BCTC breaks ground for manufacturing center
Published 7:04 pm Thursday, September 12, 2019
Boyle County’s Bluegrass Community & Technical College held a groundbreaking ceremony on Thursday for the expansion of its Advanced Manufacturing Center.
The nearly $5 million project will add 13,780 square feet for the Advanced Manufacturing Technician and Electrical and Industrial Maintenance programs allowing the college to increase the programs’ graduates from 38 to 76 annually, according to information shared at the ceremony.
Braeden Baker, 22, will graduate from the AMT program in the spring, so he won’t be enrolled when the new facility opens in about 16 months. Speaking to the dozens of local, state and federal officials, industry leaders, bankers and education professionals under a tent on its campus in the John Hill Bailey Industrial Park, Baker said he was a first-generation college student. He and his wife live in Harrodsburg, and he’s been working at Hitachi Corporation for two years. Hitachi encouraged him to apply for the AMT program and is sponsoring his education. He is currently attending his fourth semester and will complete his associate’s degree in the spring, Baker said.
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The program has helped him obtain several soft skills including verbal and nonverbal communication skills and problem solving skills, in addition to his technical education.
“With this new education center, students just like me will be able to learn skills that set them apart from others in this industry,” Baker told the crowd. “With the latest technology, more space and quality instruction, students will have some of the best opportunities to be successful.”
Whitney Roots, who is also a fourth semester AMT student, told the large gathering that she has worked at Hitachi for five years. “I’ve been approached multiple times to apply for this program throughout the years. And I’ve always been pushing the opportunity away due to the fact that I’m 28 years old and have never been to college and wasn’t the best student academically in high school,” Roots said.
But she eventually “decided to give it a try” and is now has a GPA of 3.9.
Roots said she will now be graduating debt free because of Hitachi’s sponsorship of her education, which will also “help my home life financially.”
Dr. Jay Box, president of the Kentucky Community & Technical College System said that 75% of the credentials that the college awarded to students last year, “align with the top five job sectors in this state. We are preparing students to go to work in Kentucky for the jobs that are available.”
Box added, “Manufacturing is a career, not just a job, and we’re very proud of that.”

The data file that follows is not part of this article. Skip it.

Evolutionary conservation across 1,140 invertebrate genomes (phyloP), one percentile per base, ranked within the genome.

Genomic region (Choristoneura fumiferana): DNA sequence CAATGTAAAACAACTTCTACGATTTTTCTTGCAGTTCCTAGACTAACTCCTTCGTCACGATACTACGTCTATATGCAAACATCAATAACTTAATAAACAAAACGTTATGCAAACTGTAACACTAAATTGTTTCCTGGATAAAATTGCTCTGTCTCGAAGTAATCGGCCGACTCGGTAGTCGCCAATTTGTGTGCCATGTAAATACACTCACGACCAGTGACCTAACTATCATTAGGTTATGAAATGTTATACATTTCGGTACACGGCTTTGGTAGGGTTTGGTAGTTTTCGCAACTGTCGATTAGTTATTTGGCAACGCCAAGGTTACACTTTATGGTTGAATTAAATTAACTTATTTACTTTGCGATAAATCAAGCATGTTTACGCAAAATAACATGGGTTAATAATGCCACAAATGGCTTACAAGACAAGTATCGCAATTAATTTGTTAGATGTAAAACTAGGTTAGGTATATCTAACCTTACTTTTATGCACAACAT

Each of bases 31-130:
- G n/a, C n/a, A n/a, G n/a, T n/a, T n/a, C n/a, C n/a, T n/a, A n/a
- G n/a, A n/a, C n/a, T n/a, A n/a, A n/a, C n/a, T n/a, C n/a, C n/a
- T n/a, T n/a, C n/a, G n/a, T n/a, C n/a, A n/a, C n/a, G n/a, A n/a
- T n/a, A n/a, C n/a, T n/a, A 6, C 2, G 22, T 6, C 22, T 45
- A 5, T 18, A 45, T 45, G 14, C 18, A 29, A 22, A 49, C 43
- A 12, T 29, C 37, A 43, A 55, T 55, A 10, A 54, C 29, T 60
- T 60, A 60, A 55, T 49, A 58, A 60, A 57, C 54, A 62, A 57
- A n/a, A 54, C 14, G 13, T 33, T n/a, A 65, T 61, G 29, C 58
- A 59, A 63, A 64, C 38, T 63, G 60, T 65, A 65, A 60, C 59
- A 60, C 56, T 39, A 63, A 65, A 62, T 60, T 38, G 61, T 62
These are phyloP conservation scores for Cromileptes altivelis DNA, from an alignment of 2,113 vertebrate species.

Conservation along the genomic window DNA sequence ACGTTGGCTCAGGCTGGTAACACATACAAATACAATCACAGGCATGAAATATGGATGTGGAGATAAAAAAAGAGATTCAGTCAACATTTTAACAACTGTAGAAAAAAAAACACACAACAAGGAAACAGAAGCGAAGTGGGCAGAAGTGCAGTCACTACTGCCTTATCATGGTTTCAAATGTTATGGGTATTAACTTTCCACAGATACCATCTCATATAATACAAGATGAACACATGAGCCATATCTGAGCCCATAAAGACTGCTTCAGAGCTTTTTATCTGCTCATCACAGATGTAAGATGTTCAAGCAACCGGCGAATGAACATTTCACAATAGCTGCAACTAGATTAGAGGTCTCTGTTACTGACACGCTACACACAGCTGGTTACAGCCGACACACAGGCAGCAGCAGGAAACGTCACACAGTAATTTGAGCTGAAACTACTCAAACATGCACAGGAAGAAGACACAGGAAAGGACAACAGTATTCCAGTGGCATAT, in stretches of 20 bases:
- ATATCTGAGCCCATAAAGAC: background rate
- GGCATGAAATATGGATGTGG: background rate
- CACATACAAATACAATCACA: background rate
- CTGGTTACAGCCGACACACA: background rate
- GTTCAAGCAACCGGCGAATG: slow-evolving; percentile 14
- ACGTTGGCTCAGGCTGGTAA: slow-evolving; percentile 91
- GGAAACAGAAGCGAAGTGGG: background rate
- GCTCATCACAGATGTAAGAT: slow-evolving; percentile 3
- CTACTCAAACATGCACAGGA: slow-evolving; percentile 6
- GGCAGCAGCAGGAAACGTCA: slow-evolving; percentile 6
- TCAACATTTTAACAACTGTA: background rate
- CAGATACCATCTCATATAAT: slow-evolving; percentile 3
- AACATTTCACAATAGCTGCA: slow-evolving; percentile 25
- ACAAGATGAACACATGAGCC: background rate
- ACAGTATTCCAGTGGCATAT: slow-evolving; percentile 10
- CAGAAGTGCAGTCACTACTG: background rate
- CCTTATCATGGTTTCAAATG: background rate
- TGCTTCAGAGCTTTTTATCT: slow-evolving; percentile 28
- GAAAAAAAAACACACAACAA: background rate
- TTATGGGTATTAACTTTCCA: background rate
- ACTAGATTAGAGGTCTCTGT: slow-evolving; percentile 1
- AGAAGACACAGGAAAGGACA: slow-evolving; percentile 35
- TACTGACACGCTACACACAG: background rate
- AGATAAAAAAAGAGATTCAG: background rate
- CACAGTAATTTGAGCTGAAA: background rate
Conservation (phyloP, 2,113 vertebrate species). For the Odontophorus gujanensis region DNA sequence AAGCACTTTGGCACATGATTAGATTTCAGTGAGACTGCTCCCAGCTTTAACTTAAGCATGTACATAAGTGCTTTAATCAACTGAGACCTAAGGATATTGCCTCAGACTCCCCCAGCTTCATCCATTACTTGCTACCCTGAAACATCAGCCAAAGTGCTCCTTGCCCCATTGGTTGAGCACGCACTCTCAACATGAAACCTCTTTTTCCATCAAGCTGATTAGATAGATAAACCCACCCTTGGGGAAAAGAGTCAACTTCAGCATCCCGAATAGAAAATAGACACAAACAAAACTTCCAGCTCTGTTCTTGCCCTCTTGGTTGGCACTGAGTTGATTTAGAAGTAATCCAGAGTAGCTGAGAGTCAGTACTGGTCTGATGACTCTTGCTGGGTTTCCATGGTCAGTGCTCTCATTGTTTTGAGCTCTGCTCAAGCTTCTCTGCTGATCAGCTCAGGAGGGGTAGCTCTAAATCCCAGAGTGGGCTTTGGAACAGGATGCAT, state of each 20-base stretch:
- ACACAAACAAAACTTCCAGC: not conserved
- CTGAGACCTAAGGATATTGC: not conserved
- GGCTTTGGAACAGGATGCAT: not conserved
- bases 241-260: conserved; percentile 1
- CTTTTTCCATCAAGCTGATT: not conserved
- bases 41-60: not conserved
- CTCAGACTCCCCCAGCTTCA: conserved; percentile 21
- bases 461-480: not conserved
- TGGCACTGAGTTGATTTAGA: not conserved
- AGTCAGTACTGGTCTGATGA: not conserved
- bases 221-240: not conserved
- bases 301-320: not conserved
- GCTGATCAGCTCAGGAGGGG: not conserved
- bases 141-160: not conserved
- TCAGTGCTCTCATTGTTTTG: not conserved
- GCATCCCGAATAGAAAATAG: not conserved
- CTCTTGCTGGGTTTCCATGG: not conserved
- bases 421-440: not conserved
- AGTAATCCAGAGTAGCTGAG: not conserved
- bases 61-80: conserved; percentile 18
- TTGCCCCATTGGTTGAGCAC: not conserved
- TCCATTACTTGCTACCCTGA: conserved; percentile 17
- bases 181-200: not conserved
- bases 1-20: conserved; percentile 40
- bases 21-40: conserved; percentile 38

In 2016, BCTC was awarded one of 25 Kentucky Work Ready Skills Initiative grants to build the AMC in Danville. With $2,736,000 given by the state, the college, under the direction of Dr. Erin Tipton, had to raise more than $2 million in matching funds.
BCTC contributed just over $1.1 million and $1 million was raised from within this community, according to a news release. The Boyle County Fiscal Court, Boyle County Industrial Foundation Inc., and the City of Danville each contributed $100,000 or more to the project. Companies that gave between $50,000 and $99,000 were Caterpillar Inc., Corning Incorporated Foundation, Harrodsburg-Mercer County Industrial Development Authority, Inter-County Energy and the Whitaker Foundation.
Contributors who gave between $10,000 and $49,999 were Caldwell Stone, Danville-Boyle County Economic Development Partnership, Farmers National Bank, Hitachi Automotive Systems America Inc., Kentucky Trust Co., Rotary Club of Danville and the Stanford-Lincoln County Industrial Development Authority.
Contributors who gave between $1,000 and $9,000 were American Greetings, Central Ky. Regional Jobs Training Consortium, City of Harrodsburg, Denyo Manufacturing, Doug and Adel Greenburg, Hobart, PBK Bank of Stanford, Stephen and Dorothy Rinehart, Robinson, Hughes and Christopher, William Shaver, Damon Talley, Tarter Farm and Ranch Equipment, Trim Masters Charitable Foundation, Alan Turbyfill and Dick Webb.
Donors who contributed from $1 to $999 were Margaret Clark, Cool Jazz, Alan Grigsby, Gina Harpring, Lynn Holderman, Jim Jacobus, Lancaster-Garrard County Industrial Authority, Mark Manuel, Mercer County Fiscal Court, Katy Neyhouse, George Pease, Milton Scarborough, Dawn Smith, Judy Southerland, Romana Taylor and Dr. Erin Tipton.
Students currently taking classes for manufacturing technician, electrical technology and industrial maintenance technology are sharing three classrooms for lectures and hands-on laboratory work.
“The Advanced Manufacturing Center will have a high bay, open-lab concept consistent with workplaces in the manufacturing field. Four additional classrooms will surround the open lab providing space for instruction, student projects, meeting space and other instructional-related activities,” according to the release.